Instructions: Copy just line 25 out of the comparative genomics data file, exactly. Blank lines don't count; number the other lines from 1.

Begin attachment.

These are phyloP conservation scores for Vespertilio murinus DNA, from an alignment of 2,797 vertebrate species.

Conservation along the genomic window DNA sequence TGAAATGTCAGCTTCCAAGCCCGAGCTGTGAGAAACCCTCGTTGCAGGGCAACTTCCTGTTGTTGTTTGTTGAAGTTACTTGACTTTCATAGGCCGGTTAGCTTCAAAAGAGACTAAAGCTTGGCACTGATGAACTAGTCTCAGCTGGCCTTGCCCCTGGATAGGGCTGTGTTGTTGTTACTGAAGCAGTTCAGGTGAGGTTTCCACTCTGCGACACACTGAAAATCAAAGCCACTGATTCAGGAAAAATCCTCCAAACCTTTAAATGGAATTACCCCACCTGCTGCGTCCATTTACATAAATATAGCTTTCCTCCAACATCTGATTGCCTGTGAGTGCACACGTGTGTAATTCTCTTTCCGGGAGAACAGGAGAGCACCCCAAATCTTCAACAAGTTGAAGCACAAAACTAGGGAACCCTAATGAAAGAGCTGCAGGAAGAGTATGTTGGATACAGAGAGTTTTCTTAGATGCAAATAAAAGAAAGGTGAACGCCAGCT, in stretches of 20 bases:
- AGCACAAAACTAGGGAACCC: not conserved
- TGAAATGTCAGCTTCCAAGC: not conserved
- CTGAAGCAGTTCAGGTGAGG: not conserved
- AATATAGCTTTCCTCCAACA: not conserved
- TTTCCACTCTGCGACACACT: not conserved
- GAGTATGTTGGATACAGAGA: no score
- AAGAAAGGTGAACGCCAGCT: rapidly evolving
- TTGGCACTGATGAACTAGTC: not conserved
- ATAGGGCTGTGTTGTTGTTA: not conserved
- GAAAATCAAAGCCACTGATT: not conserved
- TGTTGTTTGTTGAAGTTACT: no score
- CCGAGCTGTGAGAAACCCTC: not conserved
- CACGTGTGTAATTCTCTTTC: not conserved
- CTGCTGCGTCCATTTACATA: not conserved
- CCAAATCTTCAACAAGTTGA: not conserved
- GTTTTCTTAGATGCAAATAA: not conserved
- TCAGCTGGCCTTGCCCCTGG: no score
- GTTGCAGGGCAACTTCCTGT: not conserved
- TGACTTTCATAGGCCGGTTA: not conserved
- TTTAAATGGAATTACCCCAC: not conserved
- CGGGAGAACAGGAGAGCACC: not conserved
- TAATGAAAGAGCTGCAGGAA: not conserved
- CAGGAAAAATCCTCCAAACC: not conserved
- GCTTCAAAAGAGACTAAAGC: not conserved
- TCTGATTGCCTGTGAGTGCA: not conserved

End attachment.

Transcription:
- CAGGAAAAATCCTCCAAACC: not conserved